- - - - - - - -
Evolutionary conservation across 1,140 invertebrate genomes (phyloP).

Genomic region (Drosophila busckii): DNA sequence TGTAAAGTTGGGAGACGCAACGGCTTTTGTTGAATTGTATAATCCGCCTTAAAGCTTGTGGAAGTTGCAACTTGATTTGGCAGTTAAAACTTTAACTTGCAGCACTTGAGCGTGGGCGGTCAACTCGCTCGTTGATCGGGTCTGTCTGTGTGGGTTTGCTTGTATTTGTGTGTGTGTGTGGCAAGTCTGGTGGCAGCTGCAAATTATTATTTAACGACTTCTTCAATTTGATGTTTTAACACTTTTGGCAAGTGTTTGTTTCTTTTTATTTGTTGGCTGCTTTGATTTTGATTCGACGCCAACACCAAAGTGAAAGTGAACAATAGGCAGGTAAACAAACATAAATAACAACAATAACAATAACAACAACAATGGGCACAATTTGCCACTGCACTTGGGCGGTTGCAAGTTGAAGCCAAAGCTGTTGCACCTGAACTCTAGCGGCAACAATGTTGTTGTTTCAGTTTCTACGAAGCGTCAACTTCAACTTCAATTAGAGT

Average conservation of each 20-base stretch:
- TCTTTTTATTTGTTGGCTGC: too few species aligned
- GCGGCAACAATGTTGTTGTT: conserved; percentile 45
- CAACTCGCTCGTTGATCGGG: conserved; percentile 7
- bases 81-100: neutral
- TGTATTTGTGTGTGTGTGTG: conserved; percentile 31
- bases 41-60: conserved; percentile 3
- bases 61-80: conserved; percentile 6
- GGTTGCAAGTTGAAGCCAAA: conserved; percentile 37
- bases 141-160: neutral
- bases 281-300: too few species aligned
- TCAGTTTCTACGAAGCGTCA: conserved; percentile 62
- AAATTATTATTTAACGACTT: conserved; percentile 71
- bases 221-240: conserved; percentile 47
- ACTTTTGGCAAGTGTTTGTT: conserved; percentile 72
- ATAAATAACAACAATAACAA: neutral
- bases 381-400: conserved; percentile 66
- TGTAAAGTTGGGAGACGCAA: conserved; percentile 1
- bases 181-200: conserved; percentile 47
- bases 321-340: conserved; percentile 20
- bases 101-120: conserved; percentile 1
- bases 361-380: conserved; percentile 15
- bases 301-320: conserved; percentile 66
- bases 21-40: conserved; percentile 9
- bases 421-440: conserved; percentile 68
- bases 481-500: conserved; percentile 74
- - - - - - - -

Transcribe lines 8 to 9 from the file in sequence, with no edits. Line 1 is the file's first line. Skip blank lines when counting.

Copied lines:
- TGTATTTGTGTGTGTGTGTG: conserved; percentile 31
- bases 41-60: conserved; percentile 3